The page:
This has been said before, but in a way this crisis is the European equivalence of the American Civil War. Once the dust finally settles Europe will either be a unified country with fiscal sovereignty firmly established in Berlin or Brussels, or it will be fragmented with little chance of reunion

http://mpettis.com/2010/11/chinese-inflation-and-european-defaults/

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Total global financial meltdown if this happens, the current monetary system has ended and it can't be fixed.

Eh? If what happens?

Banks rebuilding their capital bases over say 5 years (i.e. at proles expense) and then taking capital haircuts and Germany (and a few others) being booted out of the system that only benefits them?

How is that total global financial meltdown? and what do you mean?

You've lost me. :huh:

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Spain is they key. If that goes the EZ will need to accept full financial integration or the Euro will break. I'm certain they will not allow the Euro to fail, no matter the cost. Germans will be very very pissed but they will have no choice. Bondholders will be forced to take a haircut on Spanish bonds I expect.

No it won't be fine. But they won't allow it to happen, just dump the debt on all counties, UK included.

If a debt cant be repaid through wealth creation, then it cant be repaid.

Indeed if a country needs to borrow to keep going, its already busted.

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http://www.bbc.co.uk/news/business-11845046

European Commission President Jose Manuel Barroso has dismissed reports that Portugal is next in line for a financial rescue package.

Mr Barroso said the reports were "absolutely false, completely false". The Portuguese government has made similar denials.

Speculation that Portugal would follow the Irish Republic in asking for help has been rising this week.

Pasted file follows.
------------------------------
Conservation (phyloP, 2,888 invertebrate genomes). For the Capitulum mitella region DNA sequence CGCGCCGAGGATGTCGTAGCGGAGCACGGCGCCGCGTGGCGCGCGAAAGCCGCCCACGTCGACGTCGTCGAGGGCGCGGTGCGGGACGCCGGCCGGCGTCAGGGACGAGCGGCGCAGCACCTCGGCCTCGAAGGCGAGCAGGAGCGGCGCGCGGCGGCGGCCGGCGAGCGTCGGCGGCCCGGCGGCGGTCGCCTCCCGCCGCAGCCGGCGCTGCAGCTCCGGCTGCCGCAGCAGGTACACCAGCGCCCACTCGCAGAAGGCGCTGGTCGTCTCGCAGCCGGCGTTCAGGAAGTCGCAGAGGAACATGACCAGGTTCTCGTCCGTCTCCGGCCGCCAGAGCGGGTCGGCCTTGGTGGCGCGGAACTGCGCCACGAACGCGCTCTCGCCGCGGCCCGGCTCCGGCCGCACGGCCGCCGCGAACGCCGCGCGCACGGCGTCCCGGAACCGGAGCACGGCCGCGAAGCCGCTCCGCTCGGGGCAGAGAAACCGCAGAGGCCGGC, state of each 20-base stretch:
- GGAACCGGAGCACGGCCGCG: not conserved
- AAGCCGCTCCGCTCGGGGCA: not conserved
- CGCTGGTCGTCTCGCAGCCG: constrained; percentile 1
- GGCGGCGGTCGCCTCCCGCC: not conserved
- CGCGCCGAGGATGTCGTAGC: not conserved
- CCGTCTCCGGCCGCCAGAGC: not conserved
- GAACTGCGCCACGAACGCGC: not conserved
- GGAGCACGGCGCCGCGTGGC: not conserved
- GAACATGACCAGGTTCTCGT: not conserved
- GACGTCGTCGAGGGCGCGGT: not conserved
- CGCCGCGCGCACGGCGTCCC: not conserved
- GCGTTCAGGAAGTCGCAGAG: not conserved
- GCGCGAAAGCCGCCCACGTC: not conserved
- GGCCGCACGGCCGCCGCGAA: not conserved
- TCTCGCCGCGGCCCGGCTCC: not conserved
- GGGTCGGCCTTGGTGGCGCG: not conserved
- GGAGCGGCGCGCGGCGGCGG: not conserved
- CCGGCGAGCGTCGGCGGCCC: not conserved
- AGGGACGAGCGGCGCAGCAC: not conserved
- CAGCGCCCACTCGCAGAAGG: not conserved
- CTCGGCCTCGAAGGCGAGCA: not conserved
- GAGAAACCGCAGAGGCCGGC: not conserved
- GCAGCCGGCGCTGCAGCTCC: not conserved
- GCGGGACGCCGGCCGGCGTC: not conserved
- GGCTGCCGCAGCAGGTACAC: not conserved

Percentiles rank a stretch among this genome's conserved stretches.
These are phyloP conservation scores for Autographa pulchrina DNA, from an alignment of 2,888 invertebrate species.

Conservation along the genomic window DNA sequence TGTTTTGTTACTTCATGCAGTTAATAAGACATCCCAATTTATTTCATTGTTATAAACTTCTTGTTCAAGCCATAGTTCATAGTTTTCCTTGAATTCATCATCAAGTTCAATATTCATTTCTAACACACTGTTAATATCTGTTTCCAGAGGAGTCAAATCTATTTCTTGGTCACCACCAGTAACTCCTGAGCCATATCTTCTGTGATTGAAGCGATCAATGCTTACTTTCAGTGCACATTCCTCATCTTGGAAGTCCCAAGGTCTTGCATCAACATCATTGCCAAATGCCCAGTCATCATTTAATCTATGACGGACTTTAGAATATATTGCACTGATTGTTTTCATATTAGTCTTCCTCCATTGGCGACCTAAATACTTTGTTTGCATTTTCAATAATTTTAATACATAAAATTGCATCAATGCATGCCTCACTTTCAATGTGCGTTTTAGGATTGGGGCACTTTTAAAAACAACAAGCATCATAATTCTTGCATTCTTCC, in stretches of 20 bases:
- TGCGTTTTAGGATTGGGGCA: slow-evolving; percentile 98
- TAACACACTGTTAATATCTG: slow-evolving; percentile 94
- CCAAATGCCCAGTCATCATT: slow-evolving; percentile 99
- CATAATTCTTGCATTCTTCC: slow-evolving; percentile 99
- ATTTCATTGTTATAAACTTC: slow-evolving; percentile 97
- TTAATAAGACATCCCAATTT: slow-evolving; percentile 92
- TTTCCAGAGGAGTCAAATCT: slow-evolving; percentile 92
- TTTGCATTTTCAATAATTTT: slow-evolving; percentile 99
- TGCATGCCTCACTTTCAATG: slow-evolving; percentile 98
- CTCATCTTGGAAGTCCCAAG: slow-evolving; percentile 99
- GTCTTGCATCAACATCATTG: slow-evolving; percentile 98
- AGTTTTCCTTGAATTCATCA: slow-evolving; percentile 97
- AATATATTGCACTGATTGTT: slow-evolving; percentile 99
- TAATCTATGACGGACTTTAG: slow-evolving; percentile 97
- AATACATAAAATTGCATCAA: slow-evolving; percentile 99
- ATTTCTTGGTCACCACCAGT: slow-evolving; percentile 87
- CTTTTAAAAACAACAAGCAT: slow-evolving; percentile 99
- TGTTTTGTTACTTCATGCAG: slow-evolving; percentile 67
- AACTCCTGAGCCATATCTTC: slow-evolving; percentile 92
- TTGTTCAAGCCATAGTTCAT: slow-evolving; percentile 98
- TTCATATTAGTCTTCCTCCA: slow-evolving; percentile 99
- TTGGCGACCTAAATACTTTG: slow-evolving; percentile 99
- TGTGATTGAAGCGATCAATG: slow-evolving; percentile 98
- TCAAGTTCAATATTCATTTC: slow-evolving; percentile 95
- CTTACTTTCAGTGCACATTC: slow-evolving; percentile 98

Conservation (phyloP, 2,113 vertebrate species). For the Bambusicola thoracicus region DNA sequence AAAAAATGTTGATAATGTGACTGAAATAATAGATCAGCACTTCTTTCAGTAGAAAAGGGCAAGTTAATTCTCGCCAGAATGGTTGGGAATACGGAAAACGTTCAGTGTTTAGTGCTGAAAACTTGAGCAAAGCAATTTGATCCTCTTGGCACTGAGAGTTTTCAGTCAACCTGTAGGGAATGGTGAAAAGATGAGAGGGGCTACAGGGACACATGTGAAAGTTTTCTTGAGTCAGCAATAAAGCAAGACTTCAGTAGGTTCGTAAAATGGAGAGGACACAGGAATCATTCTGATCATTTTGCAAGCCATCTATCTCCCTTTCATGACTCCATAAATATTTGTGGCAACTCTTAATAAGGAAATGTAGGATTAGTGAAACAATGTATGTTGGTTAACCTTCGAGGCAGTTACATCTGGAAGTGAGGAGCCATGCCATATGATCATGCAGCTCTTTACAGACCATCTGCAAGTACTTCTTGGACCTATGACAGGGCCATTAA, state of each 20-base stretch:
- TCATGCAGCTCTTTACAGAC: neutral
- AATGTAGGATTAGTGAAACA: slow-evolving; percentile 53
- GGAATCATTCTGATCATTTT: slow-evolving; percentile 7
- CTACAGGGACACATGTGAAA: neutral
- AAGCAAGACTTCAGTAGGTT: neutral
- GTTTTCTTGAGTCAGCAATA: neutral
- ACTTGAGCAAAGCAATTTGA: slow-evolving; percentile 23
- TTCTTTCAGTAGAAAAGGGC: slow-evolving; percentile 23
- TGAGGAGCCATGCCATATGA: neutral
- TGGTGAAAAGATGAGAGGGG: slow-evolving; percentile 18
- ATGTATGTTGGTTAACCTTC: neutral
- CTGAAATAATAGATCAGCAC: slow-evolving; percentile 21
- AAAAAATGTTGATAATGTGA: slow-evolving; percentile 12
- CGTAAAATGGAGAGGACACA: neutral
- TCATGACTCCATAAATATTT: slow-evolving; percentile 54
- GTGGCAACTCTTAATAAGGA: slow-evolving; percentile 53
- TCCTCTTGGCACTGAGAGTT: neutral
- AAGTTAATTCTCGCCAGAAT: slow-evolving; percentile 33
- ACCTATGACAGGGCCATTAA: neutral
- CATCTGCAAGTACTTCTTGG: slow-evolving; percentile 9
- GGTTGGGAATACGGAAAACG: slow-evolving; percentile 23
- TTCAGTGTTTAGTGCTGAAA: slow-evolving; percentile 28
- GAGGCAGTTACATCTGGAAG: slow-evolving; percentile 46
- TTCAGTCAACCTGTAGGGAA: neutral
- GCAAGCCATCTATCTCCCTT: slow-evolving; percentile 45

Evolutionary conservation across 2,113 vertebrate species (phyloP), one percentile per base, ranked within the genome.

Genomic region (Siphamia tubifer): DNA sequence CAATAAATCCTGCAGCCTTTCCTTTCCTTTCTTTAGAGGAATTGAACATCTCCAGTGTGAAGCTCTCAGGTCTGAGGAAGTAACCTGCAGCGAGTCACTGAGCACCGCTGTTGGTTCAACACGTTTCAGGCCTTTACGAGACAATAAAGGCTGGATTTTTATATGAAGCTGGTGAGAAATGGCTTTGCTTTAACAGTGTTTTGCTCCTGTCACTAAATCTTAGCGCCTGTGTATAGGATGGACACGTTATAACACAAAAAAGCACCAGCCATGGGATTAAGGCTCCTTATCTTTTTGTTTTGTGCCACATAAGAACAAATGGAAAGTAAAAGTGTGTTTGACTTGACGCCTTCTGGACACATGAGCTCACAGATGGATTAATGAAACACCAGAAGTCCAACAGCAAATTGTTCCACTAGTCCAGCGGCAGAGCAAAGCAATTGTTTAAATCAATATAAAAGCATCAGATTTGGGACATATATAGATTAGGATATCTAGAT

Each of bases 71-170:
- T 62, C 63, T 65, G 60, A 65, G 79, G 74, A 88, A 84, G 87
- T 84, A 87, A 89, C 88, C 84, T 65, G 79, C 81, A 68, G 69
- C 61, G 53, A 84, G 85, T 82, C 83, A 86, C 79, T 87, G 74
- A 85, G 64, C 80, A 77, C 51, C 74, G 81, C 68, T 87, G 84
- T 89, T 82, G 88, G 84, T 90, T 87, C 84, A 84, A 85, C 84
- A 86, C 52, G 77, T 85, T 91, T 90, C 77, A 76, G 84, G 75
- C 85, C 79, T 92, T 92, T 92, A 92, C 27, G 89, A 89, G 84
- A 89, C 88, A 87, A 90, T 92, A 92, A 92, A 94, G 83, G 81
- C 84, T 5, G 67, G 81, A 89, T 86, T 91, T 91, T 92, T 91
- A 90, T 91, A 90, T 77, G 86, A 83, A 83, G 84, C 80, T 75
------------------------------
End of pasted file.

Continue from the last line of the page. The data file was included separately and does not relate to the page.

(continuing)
Portugal approved its 2011 budget on Friday, which aims to cut its debts.

The budget seeks to cut the country's deficit from 7.3% of economic output this year to 4.6% in 2011.

Even better the European Commission President denies Portugal needs a bailout.

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I fear that Laura may have had a hand in provoking this indecent exposure from Spain.

But to be fair, when Laura ordered that deflationary coffee, she was not to know that France is indecently exposed to Spain - to a far greater extent.

(I seem to remember Spain 85bn exposure to Portugal, France 200bn or so to Spain.)

Those horror property clips on You Tube must be giving the French nightmares.

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http://www.guardian.co.uk/business/2010/nov/26/portugal-denies-pressure-eu-partners-euro-bailout

Deja vu?

I'm sure we had this with Ireland, we don't need a bailout, we are not in any talks to have a bailout, no one is forcing us to do anything. Help we need a bailout.

Fred the Shreds view of if your going to panic, panic first?

I'm sure this time we can believe Portugal doesn't need a bailout.

Could we see another bailout before Christmas?

It's perfectly possible we could see the entire European banking system go into complete meltdown before Christmas.

If I had any large amount of cash in the system, I would be quietly withdrawing it right now

Edited by tallguy

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  • 238 Brexit, House prices and Summer 2020

    1. 1. Including the effects Brexit, where do you think average UK house prices will be relative to now in June 2020?


      • down 5% +
      • down 2.5%
      • Even
      • up 2.5%
      • up 5%